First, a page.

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Patient suffering is the most difficult thing that doctors have to deal with.  Most of the time, we don’t deal with it.  We just try to avoid it.  But when we connect with a patient one on one, we cannot avoid the suffering.  Think about how it feels to suffer.  That is the thing that makes disease intolerable to us, suffering.  We try our mightiest to avoid or relieve suffering, especially our own.  When a patient reaches for a Vicodin, it is because of suffering (it may not be physical pain, either; it may be “psychic” or mental pain.)

Here is a quote from an article in yesterday’s New York Times (NYT):

“But now, reducing patient suffering — the kind caused not by disease but by medical care itself — has become a medical goal. The effort is driven partly by competition and partly by a realization that suffering, whether from long waits, inadequate explanations or feeling lost in the shuffle, is a real and pressing issue. It is as important, says Dr. Kenneth Sands, the chief quality officer at Harvard’s Beth Israel Deaconess Medical Center in Boston, as injuries, like medication errors or falls, or infections acquired in a hospital.”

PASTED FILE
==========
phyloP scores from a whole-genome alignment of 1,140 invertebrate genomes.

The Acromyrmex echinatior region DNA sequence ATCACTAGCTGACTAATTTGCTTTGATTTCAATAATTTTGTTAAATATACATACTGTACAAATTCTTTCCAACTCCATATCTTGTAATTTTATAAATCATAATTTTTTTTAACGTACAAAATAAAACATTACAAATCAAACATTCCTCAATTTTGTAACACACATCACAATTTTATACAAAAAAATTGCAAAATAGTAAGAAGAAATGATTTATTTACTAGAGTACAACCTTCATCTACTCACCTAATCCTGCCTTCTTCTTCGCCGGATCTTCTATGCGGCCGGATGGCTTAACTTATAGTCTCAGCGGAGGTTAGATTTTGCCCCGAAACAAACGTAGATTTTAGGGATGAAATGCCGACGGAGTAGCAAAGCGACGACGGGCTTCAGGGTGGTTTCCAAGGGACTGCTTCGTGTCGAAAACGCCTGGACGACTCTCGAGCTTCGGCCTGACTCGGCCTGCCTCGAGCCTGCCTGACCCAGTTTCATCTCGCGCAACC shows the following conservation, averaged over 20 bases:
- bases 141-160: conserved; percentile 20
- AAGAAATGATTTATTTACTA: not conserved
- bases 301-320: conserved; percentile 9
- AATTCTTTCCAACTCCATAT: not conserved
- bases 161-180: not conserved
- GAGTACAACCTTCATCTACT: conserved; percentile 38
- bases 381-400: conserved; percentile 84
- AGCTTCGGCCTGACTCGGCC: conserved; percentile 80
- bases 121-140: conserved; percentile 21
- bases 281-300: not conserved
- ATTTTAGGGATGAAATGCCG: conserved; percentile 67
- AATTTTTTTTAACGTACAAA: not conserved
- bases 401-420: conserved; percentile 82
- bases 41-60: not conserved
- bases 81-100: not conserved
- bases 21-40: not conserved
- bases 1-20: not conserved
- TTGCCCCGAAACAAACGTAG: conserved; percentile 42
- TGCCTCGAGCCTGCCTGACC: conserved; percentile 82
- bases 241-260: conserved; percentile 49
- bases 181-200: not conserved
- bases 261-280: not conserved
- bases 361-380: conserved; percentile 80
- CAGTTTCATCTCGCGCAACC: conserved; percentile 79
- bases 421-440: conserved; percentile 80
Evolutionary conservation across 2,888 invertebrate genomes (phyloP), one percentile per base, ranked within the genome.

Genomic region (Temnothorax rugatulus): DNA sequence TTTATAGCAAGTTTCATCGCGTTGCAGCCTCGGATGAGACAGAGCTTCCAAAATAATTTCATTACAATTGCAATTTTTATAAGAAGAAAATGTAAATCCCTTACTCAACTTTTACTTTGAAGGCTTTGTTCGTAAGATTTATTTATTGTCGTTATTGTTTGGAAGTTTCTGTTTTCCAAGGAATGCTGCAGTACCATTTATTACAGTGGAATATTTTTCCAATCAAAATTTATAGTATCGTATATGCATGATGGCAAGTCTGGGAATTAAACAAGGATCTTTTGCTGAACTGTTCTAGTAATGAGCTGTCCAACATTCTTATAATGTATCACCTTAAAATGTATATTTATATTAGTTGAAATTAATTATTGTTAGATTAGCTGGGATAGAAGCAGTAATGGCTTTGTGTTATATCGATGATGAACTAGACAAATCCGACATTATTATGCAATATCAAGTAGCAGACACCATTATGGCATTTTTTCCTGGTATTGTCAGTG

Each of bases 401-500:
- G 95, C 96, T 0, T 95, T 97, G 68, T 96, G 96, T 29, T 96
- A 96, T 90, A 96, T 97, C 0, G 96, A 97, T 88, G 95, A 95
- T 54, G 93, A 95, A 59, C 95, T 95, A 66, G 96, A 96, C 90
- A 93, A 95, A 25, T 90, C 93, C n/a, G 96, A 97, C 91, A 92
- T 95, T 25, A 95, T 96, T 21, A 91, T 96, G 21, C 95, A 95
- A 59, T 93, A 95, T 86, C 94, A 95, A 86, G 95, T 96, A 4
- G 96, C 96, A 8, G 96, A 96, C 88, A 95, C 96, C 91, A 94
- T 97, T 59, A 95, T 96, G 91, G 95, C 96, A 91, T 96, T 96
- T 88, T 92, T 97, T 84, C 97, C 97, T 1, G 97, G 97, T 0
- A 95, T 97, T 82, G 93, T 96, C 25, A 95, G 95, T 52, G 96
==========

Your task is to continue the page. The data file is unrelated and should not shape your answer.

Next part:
The article goes on to list several types of incidental suffering, usually caused by medical workers: poor communication is one.  “Blurting out, ‘Oh, you have cancer’ can cause suffering.”  Loss of a personal valuable item can make a patient suffer, such as when a nursing aide misplaces (or even steals) a patient’s wedding ring.  Losing one’s sense of privacy can hurt, such as when a patient overhears others discussing their illness.

Another form of suffering is just waiting.   Having to wait for a late appointment when you are sick, or busy, or just tired can make you suffer.   Waiting to get treatment when you know that you have a serious illness can make you suffer.  Imagine learning that you have cancer, that it is growing, that it will eventually kill you, and then having to wait two weeks to get a treatment that you have been told is lifesaving.

The NYT also references an article in the New England Journal of Medicine that is titled, “The Word that Shall Not be Spoken.”  The word is “suffering” because it so well covers all the aspects of illness that are painful in any way.

We avoid facing suffering in many ways.  We can deny it, stall it off, or just wall ourselves off from it.

One doctor mentioned in the article learned that he could reduce suffering dramatically and gain patient satisfaction just by “slowing down and listening” to them, “answering their questions.”

Of course, spending more time with a patient usually helps them, but there is only so much time and there are always so many patients.  The doctors (and nurses) are constantly being bombarded with conflicting demands on their time and on their attention.

The most difficult part is that when you are closely connected to a patient and watching them, the feeling of empathy with them can make you feel just as sick and depressed as the patient is.  That can cause suffering for the doctor, which when multiplied by so many patients in a day, can be truly draining.

The article can be found at:


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